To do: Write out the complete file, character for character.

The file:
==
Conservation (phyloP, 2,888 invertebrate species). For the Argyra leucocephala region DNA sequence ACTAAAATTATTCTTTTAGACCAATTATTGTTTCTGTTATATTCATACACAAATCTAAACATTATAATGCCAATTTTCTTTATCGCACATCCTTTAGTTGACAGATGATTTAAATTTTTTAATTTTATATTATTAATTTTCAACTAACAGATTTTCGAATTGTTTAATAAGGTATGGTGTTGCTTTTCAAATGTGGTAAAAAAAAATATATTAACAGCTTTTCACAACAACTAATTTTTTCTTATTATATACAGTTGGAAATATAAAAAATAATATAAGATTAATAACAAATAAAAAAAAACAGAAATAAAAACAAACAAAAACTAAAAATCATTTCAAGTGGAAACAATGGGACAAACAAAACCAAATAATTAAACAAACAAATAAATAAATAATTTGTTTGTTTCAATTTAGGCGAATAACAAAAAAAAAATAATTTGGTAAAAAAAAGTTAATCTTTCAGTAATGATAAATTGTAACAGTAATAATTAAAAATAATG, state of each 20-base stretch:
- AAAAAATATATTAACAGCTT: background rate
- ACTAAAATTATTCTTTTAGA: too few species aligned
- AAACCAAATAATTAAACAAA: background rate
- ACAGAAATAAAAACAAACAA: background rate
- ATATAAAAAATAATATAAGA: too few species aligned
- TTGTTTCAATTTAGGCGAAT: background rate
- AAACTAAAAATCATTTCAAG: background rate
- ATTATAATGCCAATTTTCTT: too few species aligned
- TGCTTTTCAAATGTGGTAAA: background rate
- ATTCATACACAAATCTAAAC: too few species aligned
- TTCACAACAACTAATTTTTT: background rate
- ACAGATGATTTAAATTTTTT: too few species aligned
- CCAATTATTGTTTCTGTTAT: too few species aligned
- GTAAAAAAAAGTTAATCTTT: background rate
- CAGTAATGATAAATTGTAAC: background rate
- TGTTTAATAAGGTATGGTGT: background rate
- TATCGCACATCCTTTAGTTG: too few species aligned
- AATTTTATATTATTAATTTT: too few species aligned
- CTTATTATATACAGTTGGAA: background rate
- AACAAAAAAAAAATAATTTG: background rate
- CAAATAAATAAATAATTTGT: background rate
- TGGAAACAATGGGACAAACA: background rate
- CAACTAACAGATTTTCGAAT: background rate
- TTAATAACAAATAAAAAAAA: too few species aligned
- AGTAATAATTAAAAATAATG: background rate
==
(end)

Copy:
Conservation (phyloP, 2,888 invertebrate species). For the Argyra leucocephala region DNA sequence ACTAAAATTATTCTTTTAGACCAATTATTGTTTCTGTTATATTCATACACAAATCTAAACATTATAATGCCAATTTTCTTTATCGCACATCCTTTAGTTGACAGATGATTTAAATTTTTTAATTTTATATTATTAATTTTCAACTAACAGATTTTCGAATTGTTTAATAAGGTATGGTGTTGCTTTTCAAATGTGGTAAAAAAAAATATATTAACAGCTTTTCACAACAACTAATTTTTTCTTATTATATACAGTTGGAAATATAAAAAATAATATAAGATTAATAACAAATAAAAAAAAACAGAAATAAAAACAAACAAAAACTAAAAATCATTTCAAGTGGAAACAATGGGACAAACAAAACCAAATAATTAAACAAACAAATAAATAAATAATTTGTTTGTTTCAATTTAGGCGAATAACAAAAAAAAAATAATTTGGTAAAAAAAAGTTAATCTTTCAGTAATGATAAATTGTAACAGTAATAATTAAAAATAATG, state of each 20-base stretch:
- AAAAAATATATTAACAGCTT: background rate
- ACTAAAATTATTCTTTTAGA: too few species aligned
- AAACCAAATAATTAAACAAA: background rate
- ACAGAAATAAAAACAAACAA: background rate
- ATATAAAAAATAATATAAGA: too few species aligned
- TTGTTTCAATTTAGGCGAAT: background rate
- AAACTAAAAATCATTTCAAG: background rate
- ATTATAATGCCAATTTTCTT: too few species aligned
- TGCTTTTCAAATGTGGTAAA: background rate
- ATTCATACACAAATCTAAAC: too few species aligned
- TTCACAACAACTAATTTTTT: background rate
- ACAGATGATTTAAATTTTTT: too few species aligned
- CCAATTATTGTTTCTGTTAT: too few species aligned
- GTAAAAAAAAGTTAATCTTT: background rate
- CAGTAATGATAAATTGTAAC: background rate
- TGTTTAATAAGGTATGGTGT: background rate
- TATCGCACATCCTTTAGTTG: too few species aligned
- AATTTTATATTATTAATTTT: too few species aligned
- CTTATTATATACAGTTGGAA: background rate
- AACAAAAAAAAAATAATTTG: background rate
- CAAATAAATAAATAATTTGT: background rate
- TGGAAACAATGGGACAAACA: background rate
- CAACTAACAGATTTTCGAAT: background rate
- TTAATAACAAATAAAAAAAA: too few species aligned
- AGTAATAATTAAAAATAATG: background rate